|Publication number||US3022481 A|
|Publication date||Feb 20, 1962|
|Filing date||Feb 26, 1960|
|Priority date||Feb 26, 1960|
|Publication number||US 3022481 A, US 3022481A, US-A-3022481, US3022481 A, US3022481A|
|Original Assignee||Stepoway Theodore|
|Export Citation||BiBTeX, EndNote, RefMan|
|Patent Citations (5), Referenced by (28), Classifications (11)|
|External Links: USPTO, USPTO Assignment, Espacenet|
Feb. 20, 1962 'r. STEPOWAY 3,022,481
ELECTRICAL CONNECTOR Filed Feb. 26, 1960 20 v '8 INVENTOR THEODORE STE PO WAY ATTORNEY United States Patent 3,022,481 ELECTRICAL CONNECTOR Theodore Stepoway, 713 Ranier Circle, Garland, Tex. Filed Feb. 26, 1960, Ser. No. 11,216 4 Claims. (Cl. 339-75) This invention relates to an electrical connector eminently suited for establishing circuits in conjunction with printed circuit cards.
It is important in establishing electrical connections with printed circuit cards and boards that the contacts be firm regardless of the presence of thickness variations in the support or the conductors themselves. It is also desirable that the connections be established and broken quickly when needed. It is quite necessary that circuit conditions be maintained without accidental interruption.
All of these results have been achieved in accordance with the present invention which includes among its objects the provision of an electrical connector comprising a frame providing a bearing surface for a conductive strip, the frame supporting a resilient contact element spaced relatively to the conductive strip, a cam having a surface of electrical insulation movably supported with respect to the contact element for urging the contact element towards the conductive strip, means for moving the cam with respect to the conductive strip, and detent means for maintaining the cam in adjusted position. The cam is preferably rotatable and may be composed entirely of electrical insulation. A ratchet and pawl mechanism is preferably provided for latching the cam in any of a plurality of adjusted positions, and in a preferred form of the invention, the bearing surface supports an electrical conductive strip which is electrically connected to the resilient contact element and to such additional conductors as may be required by the functions desired.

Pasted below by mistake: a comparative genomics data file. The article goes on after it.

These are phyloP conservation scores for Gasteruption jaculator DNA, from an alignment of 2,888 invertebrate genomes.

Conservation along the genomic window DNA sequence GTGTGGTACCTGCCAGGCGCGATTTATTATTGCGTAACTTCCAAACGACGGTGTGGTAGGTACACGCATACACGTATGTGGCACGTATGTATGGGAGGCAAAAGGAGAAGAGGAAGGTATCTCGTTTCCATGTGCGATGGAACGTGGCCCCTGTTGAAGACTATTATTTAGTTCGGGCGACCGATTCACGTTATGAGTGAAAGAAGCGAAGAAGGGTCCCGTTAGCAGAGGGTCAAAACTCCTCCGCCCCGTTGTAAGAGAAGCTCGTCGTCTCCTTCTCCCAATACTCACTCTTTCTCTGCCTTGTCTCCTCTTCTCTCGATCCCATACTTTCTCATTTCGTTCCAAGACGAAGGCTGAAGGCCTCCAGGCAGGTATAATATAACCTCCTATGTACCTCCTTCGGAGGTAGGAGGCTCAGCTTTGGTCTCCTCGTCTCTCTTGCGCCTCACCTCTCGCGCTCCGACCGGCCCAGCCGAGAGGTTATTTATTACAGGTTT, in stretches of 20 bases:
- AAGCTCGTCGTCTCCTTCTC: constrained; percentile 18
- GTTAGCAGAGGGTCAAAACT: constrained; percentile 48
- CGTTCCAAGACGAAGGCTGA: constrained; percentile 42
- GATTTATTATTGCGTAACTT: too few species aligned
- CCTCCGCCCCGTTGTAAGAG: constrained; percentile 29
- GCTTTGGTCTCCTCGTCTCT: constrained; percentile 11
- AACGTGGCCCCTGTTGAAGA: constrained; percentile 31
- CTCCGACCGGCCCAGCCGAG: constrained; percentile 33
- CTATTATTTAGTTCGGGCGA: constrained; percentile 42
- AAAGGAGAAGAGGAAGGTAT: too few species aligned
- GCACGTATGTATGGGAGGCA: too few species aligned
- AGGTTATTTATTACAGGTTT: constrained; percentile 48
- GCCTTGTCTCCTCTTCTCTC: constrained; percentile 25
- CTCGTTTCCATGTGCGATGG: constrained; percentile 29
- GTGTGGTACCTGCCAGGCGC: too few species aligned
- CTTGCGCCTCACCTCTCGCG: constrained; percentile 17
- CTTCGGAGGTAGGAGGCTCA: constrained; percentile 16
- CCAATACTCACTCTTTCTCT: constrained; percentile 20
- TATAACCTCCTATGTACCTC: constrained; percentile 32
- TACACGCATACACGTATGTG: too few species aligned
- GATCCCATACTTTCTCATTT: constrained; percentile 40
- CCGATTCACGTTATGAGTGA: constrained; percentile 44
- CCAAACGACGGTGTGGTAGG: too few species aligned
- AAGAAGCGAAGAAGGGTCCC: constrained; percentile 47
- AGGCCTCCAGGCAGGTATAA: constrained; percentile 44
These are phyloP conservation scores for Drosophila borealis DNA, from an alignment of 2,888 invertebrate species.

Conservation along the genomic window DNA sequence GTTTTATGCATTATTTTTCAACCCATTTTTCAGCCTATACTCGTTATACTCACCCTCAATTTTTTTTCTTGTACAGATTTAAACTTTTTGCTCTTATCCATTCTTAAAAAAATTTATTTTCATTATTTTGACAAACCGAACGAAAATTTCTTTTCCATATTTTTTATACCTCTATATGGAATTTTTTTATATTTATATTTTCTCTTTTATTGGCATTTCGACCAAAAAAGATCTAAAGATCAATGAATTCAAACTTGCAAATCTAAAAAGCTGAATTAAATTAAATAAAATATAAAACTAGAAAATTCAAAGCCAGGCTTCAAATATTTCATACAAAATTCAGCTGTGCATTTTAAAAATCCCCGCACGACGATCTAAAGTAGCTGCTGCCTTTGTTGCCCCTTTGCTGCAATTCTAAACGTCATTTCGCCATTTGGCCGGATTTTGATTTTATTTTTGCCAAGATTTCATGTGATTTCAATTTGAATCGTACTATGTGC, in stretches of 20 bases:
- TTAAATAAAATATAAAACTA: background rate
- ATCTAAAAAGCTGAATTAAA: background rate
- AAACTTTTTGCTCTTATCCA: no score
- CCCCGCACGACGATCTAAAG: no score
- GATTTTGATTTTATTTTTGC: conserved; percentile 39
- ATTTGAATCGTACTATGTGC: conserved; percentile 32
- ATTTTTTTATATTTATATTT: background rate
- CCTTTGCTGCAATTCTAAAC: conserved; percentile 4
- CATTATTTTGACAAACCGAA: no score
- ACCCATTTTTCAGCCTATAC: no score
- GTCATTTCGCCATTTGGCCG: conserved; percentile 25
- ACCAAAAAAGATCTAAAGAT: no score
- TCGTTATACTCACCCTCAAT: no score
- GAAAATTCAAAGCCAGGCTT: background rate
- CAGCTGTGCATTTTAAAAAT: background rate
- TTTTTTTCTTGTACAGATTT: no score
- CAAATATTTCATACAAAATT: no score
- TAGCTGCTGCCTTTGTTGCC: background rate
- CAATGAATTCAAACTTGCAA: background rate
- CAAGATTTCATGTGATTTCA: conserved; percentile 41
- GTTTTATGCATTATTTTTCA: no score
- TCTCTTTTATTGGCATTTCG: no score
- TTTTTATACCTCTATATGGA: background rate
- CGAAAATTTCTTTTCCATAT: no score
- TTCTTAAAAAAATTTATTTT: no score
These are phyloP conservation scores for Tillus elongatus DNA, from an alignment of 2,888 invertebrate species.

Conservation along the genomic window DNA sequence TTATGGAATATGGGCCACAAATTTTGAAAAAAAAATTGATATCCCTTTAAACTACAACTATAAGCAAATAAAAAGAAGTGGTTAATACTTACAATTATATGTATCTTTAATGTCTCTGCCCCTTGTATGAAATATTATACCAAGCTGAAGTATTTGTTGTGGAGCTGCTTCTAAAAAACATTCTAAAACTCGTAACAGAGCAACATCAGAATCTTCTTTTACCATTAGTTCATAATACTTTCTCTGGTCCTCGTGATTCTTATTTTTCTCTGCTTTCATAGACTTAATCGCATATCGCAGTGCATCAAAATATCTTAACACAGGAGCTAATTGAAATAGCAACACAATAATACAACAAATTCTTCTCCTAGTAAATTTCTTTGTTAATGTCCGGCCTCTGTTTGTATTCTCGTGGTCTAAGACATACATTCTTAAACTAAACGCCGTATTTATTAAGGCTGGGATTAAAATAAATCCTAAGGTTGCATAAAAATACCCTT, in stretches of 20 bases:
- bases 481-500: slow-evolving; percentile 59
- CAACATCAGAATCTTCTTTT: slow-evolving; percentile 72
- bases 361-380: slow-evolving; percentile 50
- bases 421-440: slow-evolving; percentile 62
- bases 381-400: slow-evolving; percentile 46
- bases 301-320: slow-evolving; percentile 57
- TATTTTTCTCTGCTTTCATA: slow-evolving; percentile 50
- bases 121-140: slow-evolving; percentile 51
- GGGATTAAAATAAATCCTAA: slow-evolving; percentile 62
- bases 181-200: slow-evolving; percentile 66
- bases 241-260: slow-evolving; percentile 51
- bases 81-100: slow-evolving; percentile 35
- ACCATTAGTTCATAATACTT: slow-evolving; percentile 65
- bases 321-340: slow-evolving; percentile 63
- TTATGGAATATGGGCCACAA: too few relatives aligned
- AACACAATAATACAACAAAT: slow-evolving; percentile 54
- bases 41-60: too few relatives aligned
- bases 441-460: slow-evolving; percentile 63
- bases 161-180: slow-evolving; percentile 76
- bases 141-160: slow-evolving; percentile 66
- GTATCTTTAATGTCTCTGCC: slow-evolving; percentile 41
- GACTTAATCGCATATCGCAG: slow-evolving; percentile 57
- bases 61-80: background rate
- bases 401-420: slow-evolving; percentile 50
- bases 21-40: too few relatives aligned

In a preferred form of the invention there are a plurality of resiliently mounted contact elements carried by the frame spaced from the conductive strips and from one another and the cam simultaneously engages these elements for urging them toward the conductive strips for engagement with a plurality of conductors on an intervening printed circuit card and the like. The plural contact elements may be supported in substantial alignment with the conductive strips and may assume the form of leaf springs. Where a plurality of such contact elements are present, the bearing surface may support spaced electrical conductive strips opposite such elements respectively.
A more complete understanding of the invention will follow from a description of the accompanying drawings wherein:
FIG. 1 is a perspective view of an electrical connector conforming to the present invention;
FIG. 2 is a front elevation of the connector shown in FIG. 1;